Topics: Smartphones, Hardware, HTC


Loves caption contests, leisurely strolls along supermarket aisles and watching How It's Made. Ryan has covered finance, politics, tech and sports for TV, radio and print. He is also co-author of best seller "Profit from the Panic". Ryan is an editor at ZDNet's Asia/Singapore office.

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  • Killer low cost hardware

    HTC is focussing too much on the high end of the market. They need a budget Windows Phone and Android device.

    The HTC 8S is too expensive for a device that's basically a Lumia 520 but costs twice as much.
    Dreyer Smit
  • Stop annoying the Android Community

    While the HTC One is a good phone (yeah a little pricey) they lost my patronage when they stopped working with the Android ROM development community.

    Yes, we get it that HTC is in the business to sell phones, not cater to the Android ROM Developers. However, it wouldn't hurt to talk with us to find out what features we'd like to see in an HTC Phone (Return of the removable battery and adding additional SD card memory would be nice). We users and the Developers that power us long after HTC and the Carriers forget about us are a wonderful resource for a phone manufacturer to tap, as we're in the field day to day and can give insight to features that appeal to not only the power user, but John/Jane Public as well.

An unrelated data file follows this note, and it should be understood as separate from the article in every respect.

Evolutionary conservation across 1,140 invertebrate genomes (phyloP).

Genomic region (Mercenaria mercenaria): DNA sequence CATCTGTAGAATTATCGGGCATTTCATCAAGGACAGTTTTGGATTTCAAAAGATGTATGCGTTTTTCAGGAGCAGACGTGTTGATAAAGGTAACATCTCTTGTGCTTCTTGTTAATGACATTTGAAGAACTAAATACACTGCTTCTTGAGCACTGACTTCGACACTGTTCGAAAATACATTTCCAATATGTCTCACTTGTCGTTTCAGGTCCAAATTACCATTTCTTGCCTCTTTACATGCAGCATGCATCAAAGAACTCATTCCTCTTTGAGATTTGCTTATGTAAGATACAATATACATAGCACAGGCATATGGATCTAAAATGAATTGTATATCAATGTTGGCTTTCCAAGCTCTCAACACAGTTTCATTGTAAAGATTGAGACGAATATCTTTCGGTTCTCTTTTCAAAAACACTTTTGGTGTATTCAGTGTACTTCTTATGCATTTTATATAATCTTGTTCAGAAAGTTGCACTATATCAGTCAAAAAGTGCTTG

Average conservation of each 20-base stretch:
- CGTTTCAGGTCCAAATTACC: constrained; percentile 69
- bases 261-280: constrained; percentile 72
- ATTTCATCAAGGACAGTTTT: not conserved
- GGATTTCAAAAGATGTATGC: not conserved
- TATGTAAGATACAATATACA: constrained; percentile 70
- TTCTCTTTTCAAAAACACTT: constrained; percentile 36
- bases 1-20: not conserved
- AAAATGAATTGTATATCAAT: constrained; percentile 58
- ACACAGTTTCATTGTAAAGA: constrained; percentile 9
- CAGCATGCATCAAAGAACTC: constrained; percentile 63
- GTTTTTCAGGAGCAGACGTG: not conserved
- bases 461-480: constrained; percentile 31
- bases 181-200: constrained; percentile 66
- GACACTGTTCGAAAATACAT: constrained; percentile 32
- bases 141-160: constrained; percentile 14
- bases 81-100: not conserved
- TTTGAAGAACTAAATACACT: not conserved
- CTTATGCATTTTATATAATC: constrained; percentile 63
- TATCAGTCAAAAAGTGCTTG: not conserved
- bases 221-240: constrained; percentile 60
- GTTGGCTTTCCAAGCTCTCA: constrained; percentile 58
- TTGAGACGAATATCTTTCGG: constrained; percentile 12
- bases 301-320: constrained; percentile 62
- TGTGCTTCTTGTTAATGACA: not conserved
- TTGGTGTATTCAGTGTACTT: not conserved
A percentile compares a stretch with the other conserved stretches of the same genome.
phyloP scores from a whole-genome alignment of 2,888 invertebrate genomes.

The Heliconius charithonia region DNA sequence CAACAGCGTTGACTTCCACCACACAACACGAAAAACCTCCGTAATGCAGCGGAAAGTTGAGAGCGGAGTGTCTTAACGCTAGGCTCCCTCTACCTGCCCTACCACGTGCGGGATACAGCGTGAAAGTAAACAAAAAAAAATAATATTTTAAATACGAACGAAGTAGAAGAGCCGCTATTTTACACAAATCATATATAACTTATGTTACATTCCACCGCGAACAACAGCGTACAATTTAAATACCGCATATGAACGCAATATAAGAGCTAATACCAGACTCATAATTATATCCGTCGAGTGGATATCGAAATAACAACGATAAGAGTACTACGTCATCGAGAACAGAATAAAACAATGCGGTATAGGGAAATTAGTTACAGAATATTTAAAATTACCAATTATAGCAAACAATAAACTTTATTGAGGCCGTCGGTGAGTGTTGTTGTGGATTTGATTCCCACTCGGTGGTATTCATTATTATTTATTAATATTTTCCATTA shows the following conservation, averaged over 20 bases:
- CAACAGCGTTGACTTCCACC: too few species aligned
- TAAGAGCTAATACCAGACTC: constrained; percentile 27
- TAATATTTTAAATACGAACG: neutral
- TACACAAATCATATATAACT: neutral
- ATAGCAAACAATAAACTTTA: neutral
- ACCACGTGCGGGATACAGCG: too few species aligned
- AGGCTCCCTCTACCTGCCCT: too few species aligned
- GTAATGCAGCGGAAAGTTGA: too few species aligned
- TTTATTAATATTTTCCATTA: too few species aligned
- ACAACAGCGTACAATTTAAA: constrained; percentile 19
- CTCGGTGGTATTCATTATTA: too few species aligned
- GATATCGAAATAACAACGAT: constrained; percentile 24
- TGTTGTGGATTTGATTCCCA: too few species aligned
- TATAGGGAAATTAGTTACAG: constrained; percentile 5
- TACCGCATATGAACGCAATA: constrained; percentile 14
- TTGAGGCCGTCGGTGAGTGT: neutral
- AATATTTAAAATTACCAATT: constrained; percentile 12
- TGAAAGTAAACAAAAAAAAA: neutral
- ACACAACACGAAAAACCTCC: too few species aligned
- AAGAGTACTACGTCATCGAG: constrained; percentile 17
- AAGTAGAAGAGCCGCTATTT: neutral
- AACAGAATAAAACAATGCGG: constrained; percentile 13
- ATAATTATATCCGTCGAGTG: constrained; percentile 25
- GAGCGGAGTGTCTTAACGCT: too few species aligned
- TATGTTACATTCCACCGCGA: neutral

John Priest
  • HTC lost me on the Evo 4g

    The phone had a nice big screen for the time, but was an absolute piece of garbage with a battery that would drop from 100% to 85% within minutes of unplugging the charger. The Video recording was awful at the native 1280x720 resolution (skipped frames, stuttering). The photo/camera was "ok" in daylight, but terrible after about 3pm. Adding to this (not HTC's fault) but Sprint's 4G service (coverage) in south florida was god awful. To top it off, HTC then came out a year later with a new Evo and ... believe it or not, called it the Evo 4G. I jumped ship back to an iPhone 4s, and not onto an S3 which for me truly is the first phone I felt like I didn't need to upgrade 6 months after I bought it.
  • HAVE HAD 3 HTC phones and...

    The first was my first Android phone the HERO and it was fantastic. I then watched my wife get the original EVO (Easily their best phone until the current One), and I made the mistake at that time of getting the first Samsung Galaxy phone with the slide out keyboard...what a turd that was. Next I moved into the HTC EVO 3D which was decent on day one but got progressively buggy and crappier with every Android OS update ( like my Galaxy prior). By the time last summer when I got my Samsung Galaxy Nexus I had a bad taste of both Samsung and HTC in my mouth. I loved that phone but hated it on the crap network that Sprint is. Over a year of false promises about how the 4G LTE will be up and running by XMas (which is still the Sprint company line they are towing over a year later with my nee ONE), and here I am with a great device and piss poor service. I hope they can pull it together because if the ONE is the glimpse of HTC future then Hallelujah...